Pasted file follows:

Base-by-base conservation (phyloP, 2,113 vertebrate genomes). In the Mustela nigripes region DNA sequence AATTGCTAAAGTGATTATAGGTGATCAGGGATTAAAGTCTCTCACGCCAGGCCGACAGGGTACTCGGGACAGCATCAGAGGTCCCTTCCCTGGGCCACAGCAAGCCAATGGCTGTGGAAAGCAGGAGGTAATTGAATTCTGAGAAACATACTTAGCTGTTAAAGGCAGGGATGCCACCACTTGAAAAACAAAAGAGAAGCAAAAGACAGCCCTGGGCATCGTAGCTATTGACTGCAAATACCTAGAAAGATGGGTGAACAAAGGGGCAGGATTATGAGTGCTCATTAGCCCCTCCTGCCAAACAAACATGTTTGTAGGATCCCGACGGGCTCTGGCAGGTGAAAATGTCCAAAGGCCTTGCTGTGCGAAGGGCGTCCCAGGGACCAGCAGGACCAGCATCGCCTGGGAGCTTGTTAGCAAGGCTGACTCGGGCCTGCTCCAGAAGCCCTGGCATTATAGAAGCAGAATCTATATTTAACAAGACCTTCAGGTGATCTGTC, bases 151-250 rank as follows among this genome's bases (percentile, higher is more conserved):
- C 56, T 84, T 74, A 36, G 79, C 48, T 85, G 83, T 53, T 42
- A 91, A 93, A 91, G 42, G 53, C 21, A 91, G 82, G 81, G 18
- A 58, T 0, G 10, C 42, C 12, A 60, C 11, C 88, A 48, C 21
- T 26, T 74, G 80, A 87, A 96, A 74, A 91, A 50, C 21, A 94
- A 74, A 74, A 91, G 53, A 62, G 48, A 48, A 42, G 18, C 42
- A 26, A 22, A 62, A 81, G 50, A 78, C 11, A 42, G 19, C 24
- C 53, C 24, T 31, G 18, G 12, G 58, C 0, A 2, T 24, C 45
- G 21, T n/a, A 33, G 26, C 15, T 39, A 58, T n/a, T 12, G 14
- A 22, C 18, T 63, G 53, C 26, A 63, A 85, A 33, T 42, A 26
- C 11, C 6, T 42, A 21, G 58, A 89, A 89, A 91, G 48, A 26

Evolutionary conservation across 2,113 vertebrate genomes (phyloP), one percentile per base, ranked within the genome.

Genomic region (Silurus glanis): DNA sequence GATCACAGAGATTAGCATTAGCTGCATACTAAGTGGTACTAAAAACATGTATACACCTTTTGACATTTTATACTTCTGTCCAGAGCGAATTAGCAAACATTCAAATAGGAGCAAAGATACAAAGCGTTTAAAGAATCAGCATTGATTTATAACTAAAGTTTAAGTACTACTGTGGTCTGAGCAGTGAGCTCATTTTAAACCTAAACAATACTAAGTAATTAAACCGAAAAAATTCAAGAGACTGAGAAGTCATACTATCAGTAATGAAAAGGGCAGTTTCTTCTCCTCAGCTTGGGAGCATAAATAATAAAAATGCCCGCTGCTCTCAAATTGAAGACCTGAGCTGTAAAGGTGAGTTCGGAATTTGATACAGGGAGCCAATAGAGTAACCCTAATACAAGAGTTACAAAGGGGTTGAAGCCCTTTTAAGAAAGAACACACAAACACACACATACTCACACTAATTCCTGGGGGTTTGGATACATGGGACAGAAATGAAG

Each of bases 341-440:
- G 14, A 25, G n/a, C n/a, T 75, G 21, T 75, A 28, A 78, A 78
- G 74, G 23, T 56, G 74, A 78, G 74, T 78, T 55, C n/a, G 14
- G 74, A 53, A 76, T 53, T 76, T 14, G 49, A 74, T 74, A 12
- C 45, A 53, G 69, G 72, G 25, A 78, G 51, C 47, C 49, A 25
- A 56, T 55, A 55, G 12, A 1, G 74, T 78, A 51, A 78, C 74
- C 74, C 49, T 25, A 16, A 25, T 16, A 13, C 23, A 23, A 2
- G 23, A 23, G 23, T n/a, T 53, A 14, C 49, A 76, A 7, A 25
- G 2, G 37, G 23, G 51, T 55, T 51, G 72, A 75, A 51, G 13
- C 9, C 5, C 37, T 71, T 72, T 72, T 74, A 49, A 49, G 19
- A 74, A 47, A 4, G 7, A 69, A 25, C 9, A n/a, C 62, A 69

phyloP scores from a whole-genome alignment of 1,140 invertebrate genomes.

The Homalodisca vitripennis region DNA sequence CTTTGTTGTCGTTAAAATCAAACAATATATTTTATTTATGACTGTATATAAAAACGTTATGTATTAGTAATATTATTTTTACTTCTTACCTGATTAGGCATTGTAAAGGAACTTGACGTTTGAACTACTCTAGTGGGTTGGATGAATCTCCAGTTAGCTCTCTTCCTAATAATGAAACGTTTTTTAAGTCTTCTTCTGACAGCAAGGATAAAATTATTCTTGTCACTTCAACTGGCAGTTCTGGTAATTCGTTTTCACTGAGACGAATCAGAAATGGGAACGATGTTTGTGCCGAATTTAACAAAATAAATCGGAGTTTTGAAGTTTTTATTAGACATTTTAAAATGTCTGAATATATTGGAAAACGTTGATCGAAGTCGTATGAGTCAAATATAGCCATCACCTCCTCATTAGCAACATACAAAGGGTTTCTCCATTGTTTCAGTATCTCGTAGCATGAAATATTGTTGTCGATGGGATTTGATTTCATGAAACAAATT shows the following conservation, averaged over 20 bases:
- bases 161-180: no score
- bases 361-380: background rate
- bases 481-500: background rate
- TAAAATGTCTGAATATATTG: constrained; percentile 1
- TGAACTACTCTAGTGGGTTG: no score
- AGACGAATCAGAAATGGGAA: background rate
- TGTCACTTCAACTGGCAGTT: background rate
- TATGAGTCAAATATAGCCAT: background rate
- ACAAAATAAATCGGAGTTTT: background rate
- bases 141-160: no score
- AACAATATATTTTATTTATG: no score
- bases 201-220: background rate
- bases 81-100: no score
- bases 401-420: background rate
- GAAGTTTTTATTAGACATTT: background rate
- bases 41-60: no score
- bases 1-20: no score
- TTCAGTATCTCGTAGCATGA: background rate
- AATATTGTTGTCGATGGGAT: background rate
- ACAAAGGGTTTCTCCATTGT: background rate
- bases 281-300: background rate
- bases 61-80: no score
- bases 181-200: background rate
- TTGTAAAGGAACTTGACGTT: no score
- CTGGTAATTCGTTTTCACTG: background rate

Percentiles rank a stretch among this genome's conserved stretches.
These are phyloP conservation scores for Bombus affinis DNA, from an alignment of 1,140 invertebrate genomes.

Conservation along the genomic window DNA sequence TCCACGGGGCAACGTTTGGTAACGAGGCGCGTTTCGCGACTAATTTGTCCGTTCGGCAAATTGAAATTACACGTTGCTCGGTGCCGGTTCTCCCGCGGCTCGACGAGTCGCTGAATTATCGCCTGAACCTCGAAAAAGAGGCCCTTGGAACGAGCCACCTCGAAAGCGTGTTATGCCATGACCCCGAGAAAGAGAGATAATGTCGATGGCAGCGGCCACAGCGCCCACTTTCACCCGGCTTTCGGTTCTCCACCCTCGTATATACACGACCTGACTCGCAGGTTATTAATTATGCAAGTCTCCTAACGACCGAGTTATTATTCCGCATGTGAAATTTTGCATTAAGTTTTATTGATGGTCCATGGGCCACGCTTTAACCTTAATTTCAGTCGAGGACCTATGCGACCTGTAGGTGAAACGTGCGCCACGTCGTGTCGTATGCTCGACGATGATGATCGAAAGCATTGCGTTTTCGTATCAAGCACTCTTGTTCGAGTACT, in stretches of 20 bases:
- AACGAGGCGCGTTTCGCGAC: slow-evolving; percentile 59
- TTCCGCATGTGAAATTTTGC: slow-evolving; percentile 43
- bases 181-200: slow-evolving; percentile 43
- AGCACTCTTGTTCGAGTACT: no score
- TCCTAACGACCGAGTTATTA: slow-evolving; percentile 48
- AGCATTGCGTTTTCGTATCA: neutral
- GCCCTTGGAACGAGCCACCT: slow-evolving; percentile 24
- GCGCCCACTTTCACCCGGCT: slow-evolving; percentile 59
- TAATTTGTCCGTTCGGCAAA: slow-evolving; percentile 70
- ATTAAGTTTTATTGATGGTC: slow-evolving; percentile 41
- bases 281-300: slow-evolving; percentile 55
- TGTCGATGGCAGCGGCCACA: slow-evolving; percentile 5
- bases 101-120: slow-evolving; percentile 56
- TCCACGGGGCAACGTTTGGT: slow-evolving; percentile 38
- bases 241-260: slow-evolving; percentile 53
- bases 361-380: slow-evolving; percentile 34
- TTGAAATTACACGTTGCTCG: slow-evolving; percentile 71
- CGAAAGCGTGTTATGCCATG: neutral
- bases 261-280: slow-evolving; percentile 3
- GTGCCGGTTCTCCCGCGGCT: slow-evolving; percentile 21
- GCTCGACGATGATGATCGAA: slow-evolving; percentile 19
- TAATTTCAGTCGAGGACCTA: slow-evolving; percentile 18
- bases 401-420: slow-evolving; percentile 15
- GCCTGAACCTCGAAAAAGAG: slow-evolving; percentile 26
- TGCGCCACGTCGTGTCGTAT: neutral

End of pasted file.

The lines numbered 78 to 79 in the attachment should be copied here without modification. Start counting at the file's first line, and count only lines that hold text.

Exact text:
- GCCTGAACCTCGAAAAAGAG: slow-evolving; percentile 26
- TGCGCCACGTCGTGTCGTAT: neutral